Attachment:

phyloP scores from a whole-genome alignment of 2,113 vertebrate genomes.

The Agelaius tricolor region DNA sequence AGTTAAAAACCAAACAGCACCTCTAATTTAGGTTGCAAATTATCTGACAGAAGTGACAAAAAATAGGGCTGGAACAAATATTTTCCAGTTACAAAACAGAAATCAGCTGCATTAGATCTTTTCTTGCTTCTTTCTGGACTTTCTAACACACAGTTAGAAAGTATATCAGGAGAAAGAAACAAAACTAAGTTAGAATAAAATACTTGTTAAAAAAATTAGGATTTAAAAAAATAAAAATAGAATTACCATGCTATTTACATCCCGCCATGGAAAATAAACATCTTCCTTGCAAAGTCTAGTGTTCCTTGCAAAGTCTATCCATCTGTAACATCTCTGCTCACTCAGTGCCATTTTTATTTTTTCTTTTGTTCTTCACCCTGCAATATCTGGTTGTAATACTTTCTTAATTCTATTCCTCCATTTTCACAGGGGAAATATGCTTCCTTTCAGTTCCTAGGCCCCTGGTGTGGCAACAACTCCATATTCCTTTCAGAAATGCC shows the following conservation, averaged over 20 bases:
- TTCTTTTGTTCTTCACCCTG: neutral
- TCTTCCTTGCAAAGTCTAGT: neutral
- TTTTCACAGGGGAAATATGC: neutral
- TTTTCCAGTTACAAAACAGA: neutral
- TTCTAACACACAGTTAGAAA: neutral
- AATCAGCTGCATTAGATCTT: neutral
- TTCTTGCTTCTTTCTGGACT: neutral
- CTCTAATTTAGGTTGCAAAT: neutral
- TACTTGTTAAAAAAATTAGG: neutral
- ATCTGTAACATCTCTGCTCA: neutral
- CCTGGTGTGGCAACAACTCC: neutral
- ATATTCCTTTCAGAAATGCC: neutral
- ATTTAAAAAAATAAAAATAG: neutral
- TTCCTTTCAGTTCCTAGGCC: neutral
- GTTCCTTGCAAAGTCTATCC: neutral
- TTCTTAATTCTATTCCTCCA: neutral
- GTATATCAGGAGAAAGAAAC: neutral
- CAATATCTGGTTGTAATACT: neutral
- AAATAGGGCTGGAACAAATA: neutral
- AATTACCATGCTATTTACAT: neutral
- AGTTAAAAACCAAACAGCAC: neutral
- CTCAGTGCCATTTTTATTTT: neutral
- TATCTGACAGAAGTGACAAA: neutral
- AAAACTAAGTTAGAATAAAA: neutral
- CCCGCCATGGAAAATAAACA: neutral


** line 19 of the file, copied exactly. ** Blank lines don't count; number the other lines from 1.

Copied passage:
- GTATATCAGGAGAAAGAAAC: neutral